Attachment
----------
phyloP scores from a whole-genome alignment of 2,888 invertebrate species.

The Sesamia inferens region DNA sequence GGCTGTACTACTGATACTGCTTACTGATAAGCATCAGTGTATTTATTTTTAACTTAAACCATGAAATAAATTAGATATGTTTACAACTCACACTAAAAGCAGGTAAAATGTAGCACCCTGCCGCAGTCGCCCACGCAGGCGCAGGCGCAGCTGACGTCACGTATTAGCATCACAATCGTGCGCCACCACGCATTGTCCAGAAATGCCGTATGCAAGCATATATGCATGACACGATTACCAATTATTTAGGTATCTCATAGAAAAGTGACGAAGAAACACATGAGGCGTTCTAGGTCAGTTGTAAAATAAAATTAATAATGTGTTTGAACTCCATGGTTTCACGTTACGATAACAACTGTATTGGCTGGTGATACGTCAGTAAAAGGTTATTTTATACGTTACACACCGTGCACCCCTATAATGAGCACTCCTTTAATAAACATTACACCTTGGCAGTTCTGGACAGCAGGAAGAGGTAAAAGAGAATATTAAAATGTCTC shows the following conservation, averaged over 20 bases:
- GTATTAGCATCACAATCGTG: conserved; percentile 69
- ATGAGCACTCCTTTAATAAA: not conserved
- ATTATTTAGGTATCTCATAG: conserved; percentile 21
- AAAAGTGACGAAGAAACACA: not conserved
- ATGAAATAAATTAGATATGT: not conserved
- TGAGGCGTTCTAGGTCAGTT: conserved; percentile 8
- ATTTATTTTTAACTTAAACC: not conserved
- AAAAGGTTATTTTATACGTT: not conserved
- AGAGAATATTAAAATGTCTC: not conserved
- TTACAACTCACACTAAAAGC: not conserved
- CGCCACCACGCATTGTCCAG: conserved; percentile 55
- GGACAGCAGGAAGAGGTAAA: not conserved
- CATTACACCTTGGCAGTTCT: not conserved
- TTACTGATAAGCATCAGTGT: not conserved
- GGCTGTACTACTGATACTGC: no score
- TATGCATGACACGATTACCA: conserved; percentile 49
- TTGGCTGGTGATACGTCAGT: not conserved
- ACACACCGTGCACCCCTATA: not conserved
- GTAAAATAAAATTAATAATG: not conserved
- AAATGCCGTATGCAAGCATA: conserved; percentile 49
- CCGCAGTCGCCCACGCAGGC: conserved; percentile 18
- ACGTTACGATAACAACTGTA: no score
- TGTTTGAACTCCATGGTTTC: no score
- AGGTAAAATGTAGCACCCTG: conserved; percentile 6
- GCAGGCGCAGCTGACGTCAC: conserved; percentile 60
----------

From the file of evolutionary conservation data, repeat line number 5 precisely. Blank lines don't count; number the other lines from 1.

- ATTATTTAGGTATCTCATAG: conserved; percentile 21